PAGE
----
In this 2013 photo, tourists visiting the Mendenhall Glacier in the Tongass National Forest are reflected in a pool of water as they make their way to Nugget Falls in Juneau, Alaska. (AP Photo/Charles Rex Arbogast, File)

In this 2013 photo, tourists visiting the Mendenhall Glacier in the Tongass National Forest are reflected in a pool of water as they make their way to Nugget Falls in Juneau, Alaska. (AP Photo/Charles Rex Arbogast, File)

Feds to open logging, road-building in Tongass National Forest

Conservation groups vowed to fight the decision, calling it short-sighted and driven by politics.

By Becky Bohrer / Associated Press

JUNEAU, Alaska — The federal government announced plans Wednesday to lift restrictions on logging and building roads in a pristine rainforest in Alaska that provides habitat for wolves, bears and salmon. Conservation groups vowed to fight the decision.

The U.S. Department of Agriculture said it has decided to exempt the Tongass National Forest, the country’s largest national forest, from the so-called roadless rule, protections that ban road construction and timber harvests with limited exceptions. It applies to nearly one-quarter of all U.S. Forest Service lands.

The rule, dating to 2001, has long been a focus of litigation.

Alaska in 2018, under then-Gov. Bill Walker, asked the federal government to consider the exemption, a decision supported by current Republican Gov. Mike Dunleavy. Members of Alaska’s congressional delegation also have pushed for the exemption.

About 9.4 million of Tongass’ 16.7 million acres are considered roadless areas, according to the Forest Service, which falls under the USDA. That number differs slightly from the 9.2 million acres the agency cited in its draft environmental review last fall. The majority of Tongass is in a natural condition, and the forest is one of the largest, relatively intact temperate rainforests in the world, the agency said.

Many of the roadless areas are wildlife habitats, ecosystems and natural areas like old-growth temperate rainforests, ice fields and glaciers, and islands facing the open Pacific Ocean “that exist nowhere else in the National Forest system,” according to the Forest Service.

The USDA, in a notice released Wednesday, said it concluded that a policy change for Tongass “can be made without major adverse impacts to the recreation, tourism, and fishing industries, while providing benefits to the timber and mining industries, increasing opportunities for community infrastructure, and eliminating unnecessary regulations.”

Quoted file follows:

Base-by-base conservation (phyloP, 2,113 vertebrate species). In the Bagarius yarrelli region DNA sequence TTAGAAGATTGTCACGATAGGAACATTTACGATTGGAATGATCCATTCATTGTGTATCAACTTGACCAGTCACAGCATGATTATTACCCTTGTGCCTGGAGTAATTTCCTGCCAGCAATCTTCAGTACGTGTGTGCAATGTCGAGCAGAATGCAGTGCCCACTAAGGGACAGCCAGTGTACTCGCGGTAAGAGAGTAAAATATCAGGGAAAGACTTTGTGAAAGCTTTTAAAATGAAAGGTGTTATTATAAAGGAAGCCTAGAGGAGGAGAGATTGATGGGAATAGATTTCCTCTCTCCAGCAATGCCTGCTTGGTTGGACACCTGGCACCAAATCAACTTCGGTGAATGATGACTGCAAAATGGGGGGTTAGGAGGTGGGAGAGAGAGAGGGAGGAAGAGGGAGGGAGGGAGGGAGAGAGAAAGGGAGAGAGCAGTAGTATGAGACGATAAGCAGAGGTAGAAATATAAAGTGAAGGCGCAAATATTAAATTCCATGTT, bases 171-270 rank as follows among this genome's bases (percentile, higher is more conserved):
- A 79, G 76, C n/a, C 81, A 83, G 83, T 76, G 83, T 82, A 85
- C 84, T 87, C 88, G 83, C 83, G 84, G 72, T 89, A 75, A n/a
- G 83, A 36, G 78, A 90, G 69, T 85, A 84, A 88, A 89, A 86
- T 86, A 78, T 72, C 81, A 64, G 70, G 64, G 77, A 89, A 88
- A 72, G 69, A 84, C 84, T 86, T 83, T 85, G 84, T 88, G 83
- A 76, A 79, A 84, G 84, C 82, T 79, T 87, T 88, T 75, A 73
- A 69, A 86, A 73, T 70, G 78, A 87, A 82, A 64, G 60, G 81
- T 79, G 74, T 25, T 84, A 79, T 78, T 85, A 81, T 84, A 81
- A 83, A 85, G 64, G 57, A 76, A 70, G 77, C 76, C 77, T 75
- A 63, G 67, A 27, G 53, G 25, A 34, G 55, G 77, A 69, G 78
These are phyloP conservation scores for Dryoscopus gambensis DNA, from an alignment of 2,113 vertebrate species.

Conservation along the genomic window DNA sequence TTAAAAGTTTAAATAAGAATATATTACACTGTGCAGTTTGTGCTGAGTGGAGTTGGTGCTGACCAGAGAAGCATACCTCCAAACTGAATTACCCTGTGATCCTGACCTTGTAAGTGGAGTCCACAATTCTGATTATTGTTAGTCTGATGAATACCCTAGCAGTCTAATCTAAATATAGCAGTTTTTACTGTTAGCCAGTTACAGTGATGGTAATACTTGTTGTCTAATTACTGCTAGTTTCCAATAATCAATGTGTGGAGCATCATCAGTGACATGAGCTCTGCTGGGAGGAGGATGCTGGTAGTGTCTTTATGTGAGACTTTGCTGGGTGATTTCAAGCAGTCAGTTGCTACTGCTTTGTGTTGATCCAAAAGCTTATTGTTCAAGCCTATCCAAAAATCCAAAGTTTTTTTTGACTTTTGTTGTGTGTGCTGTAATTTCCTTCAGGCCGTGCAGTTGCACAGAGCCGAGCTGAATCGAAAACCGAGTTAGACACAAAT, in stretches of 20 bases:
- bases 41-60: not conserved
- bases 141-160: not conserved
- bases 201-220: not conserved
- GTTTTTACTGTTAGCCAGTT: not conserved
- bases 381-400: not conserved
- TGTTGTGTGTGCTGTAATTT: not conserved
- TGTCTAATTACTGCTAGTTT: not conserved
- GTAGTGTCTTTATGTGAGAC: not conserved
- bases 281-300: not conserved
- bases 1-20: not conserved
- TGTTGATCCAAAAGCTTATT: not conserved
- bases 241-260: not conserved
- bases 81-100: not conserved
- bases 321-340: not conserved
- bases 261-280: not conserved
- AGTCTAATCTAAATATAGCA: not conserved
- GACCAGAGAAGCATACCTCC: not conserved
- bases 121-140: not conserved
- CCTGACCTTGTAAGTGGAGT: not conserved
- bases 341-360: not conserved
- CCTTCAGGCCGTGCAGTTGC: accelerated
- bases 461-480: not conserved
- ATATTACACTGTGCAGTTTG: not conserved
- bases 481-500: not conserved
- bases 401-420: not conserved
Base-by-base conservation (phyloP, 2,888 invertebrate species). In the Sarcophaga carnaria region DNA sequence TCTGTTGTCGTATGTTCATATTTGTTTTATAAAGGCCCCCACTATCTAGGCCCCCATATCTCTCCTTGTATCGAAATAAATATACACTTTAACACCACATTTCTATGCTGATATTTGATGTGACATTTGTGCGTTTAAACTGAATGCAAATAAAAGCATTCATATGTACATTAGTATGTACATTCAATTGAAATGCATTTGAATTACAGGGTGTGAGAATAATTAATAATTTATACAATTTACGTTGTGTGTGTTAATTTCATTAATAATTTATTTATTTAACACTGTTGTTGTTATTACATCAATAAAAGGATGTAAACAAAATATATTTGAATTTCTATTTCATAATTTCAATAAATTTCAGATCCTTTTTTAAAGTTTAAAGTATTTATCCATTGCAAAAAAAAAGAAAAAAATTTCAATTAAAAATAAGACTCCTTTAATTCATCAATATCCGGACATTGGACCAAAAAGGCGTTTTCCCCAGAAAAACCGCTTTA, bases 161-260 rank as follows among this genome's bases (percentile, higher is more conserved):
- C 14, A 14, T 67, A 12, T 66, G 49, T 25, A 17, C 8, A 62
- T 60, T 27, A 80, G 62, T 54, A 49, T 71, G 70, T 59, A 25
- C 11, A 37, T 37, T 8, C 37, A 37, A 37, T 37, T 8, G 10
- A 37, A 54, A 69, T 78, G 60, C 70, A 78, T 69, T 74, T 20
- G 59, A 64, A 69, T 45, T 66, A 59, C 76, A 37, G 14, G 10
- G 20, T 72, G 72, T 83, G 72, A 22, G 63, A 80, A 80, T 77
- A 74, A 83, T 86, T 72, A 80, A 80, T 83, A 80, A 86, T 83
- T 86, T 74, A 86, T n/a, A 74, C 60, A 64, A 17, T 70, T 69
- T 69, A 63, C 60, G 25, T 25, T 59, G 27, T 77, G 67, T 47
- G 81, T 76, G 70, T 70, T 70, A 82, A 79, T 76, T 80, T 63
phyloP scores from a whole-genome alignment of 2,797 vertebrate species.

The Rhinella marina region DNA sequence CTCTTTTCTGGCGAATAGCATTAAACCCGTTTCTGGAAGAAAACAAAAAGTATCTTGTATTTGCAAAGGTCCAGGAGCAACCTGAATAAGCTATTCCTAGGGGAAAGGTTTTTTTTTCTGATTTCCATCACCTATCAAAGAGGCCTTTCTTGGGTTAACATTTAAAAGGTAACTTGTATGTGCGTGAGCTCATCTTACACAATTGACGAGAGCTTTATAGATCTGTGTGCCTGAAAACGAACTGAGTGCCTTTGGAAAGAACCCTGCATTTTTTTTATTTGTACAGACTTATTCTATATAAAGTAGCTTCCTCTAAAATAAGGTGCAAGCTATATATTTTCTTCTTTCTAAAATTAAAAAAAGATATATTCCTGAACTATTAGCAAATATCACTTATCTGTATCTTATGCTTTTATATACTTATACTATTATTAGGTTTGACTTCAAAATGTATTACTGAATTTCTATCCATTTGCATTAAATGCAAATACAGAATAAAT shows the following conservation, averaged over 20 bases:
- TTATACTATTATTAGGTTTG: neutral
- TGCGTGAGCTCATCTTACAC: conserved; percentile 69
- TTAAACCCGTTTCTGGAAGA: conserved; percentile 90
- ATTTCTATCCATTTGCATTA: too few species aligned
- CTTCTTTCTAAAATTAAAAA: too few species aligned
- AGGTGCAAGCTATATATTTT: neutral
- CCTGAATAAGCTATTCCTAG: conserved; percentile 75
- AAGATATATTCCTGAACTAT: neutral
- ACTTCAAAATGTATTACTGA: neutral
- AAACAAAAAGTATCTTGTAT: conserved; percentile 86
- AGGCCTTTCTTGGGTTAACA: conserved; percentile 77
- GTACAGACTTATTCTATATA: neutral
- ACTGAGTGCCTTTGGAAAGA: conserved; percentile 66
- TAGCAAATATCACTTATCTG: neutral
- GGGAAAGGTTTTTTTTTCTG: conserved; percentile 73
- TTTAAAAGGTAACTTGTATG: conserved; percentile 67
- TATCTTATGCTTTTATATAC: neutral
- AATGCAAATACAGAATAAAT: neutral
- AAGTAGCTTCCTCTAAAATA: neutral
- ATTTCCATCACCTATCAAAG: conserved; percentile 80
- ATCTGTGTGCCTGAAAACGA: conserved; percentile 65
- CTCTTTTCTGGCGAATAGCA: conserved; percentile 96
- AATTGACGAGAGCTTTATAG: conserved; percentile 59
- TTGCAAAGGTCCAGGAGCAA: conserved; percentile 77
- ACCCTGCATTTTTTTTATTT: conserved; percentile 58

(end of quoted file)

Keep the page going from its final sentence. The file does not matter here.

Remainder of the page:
In a separate statement, the USDA said the exemption itself doesn’t authorize any specific work and that proposed projects still must comply with the forest’s management plan and are subject to federal environmental review.

This 1990 aerial photo shows a section of the Tongass National Forest in Alaska that has patches of bare land where clear-cutting has occurred. (Hall Anderson/Ketchikan Daily News via AP, File)

This 1990 aerial photo shows a section of the Tongass National Forest in Alaska that has patches of bare land where clear-cutting has occurred. (Hall Anderson/Ketchikan Daily News via AP, File)

U.S. Sen. Lisa Murkowski, an Alaska Republican, said on social media that a full exemption from the roadless rule is about access “to recreation, renewable energy and more while ensuring good stewardship of our lands and waters.”

Conservation groups criticized the decision as short-sighted and driven by politics.

“The decision to roll back the roadless rule on the Tongass was made in spite of, not in support of, southeast Alaskans and our communities,” said Meredith Trainor, executive director of the Southeast Alaska Conservation Council. “In making this decision, the Trump administration and the sham rulemaking process they undertook in our region ignored economic realities, environmental imperatives, and worst of all, the will of the people who actually live here.”

Randi Spivak, public lands director at the Center for Biological Diversity, referred to the forest’s old-growth trees as giants.

“As sure as the sun rises in the east, with our allies, we will sue to keep these magnificent giants standing for centuries to come,” Spivak said.

An official notice of the change at Tongass is expected to be published in the Federal Register on Thursday.

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